Screws 31 secured in opposite end walls of the easing by nuts 32, support in one instancea tube 33 of porcelain, fiber, or other non-conducting material and in the other instance a core, 34 of an inductive resistance coil 35 having the winding 36. A non-inductive resistance winding 37 is carried by the tube,33. The purpose of these windings will be later pointed out in detail. Mounted withinV the housing 10 and supported by a base 38 of insulating material is a switch 39. This switch includes a bracket 40 which pivotally supports a knifeblade 41 movable into engagement with the knife blade contacts 42 of the switch which are in electrical connection with a binding post 43, a binding post 44 carried by the 65- bracket constituting the other terminal of the switch. A spring 45 fixed to the knife blade and to a stud 47 carried by the base normally serves to hold the switch in open position, its movement being limited by a 76 stop shoulder 48 formed on the bracket. AThis switch is so disposed that in open position the Contact engaging end of the knife blade member of the switch projects so that the positioning of the mixing glass, as shown in Fig. 1, will engage it to swing it and close the switch. Obviously when the glass is removed the spring 45 will immediately swing the switch blade to open the switch.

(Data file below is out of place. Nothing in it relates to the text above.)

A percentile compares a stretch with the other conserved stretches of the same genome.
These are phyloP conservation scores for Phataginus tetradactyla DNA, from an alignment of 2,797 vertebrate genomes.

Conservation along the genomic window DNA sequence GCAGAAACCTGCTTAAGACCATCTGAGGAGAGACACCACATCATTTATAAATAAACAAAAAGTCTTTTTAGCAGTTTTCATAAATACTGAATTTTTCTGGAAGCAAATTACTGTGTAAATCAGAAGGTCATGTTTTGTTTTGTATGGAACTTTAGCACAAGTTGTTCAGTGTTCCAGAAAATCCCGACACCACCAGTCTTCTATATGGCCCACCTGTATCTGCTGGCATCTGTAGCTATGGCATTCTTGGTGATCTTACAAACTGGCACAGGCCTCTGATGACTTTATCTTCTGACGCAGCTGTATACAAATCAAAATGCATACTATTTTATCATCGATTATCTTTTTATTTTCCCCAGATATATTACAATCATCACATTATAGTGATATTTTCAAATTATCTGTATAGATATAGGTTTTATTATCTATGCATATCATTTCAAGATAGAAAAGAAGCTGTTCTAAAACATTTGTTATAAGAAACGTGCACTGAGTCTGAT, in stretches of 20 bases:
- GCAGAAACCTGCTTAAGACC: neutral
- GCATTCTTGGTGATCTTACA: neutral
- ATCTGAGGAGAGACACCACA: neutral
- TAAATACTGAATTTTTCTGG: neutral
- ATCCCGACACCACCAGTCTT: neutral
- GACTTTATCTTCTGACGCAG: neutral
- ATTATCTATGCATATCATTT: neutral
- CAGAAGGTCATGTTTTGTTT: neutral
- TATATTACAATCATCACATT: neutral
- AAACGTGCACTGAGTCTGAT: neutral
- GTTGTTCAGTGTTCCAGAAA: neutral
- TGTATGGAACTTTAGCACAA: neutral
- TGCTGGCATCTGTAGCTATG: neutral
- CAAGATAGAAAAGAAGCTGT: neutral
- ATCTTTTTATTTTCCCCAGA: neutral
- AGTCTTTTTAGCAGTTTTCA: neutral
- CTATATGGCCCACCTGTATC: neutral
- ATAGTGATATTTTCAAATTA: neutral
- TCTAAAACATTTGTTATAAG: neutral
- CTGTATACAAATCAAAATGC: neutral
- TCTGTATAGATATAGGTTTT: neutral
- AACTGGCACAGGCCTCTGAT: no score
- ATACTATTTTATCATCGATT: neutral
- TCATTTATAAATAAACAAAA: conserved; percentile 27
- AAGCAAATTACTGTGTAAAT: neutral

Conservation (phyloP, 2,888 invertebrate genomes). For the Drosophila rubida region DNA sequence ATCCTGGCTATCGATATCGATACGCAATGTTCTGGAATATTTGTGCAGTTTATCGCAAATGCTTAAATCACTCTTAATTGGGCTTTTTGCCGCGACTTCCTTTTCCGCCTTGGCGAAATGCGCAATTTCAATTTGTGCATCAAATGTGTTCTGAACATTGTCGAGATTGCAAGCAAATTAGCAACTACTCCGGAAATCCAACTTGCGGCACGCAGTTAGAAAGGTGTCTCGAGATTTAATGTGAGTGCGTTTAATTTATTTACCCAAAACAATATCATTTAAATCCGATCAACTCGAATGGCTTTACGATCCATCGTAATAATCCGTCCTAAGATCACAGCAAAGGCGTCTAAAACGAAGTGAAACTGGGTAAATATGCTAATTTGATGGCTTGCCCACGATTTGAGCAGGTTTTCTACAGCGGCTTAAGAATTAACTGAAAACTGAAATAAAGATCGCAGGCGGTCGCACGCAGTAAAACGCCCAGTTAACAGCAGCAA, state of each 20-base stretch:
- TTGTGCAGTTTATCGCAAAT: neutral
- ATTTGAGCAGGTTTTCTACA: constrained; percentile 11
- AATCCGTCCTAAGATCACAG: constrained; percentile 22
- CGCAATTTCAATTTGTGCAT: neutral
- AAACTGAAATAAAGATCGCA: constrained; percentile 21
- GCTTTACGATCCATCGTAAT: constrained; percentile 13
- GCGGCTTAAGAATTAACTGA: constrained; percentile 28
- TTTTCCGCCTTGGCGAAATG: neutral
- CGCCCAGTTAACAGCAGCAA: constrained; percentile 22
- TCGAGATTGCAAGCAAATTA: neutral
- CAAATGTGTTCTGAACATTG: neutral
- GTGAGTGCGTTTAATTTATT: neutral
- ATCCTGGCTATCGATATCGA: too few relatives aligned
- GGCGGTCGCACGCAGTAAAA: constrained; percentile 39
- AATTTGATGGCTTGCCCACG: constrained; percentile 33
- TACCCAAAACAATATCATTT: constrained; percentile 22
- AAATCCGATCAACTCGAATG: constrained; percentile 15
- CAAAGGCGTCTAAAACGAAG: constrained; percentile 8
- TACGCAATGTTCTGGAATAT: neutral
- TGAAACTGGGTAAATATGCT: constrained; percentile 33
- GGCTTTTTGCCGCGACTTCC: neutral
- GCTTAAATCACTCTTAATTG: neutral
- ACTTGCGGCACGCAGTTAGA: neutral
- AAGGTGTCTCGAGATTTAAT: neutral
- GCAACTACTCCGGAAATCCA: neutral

The stator windings at one terminal are in 30 electrical connection 49 with one of the binding posts of the switch and their opposite terminals are in electrical connections 50 and 51 with the non-inductive resistance coil 37 and iinductive resistance winding 36, respectively. One line wire 52 is electrically connected to both resistance .coils and the other line wire 53 is connected to the othcil binding post of the switch. This wiring is clearly shown in Fig. 6. It will. therefore, 99 be seen that one set of coils is in series with the non-inductive resistance and the other in series with the inductive resistance or reactance and that both of these coils are in parallel with the line wire with the result that the current in one coil will lag behind that of another coil and will give rise to a rotating magnetic field.
In operation the rotor is mounted upon the shaft 24 and both the rotor and shaft are inserted in the mixing glass 11, the shaft being turned until it locks with the glass. The vane 28 is then applied to the upper end of the shaft and moved into engagement with the glass to center the shaft and the 195 various ingredients-to be mixed are put in the glass. The mixing glass is then positioned in the casing, as shown in Fig. 1, thereby closing the switch and energizing the motor to cause rotation of the rotor and consequent mixing of the various ingredients contained in the glass. The rapid turning of the rotor, of course, causes the liquids contained in the glass to turn and, consequently, climb the sides of the glass but the vane extending diametrically across the upper end of the glass, breaks up the rotating current and prevents overflow from the glass or spattering.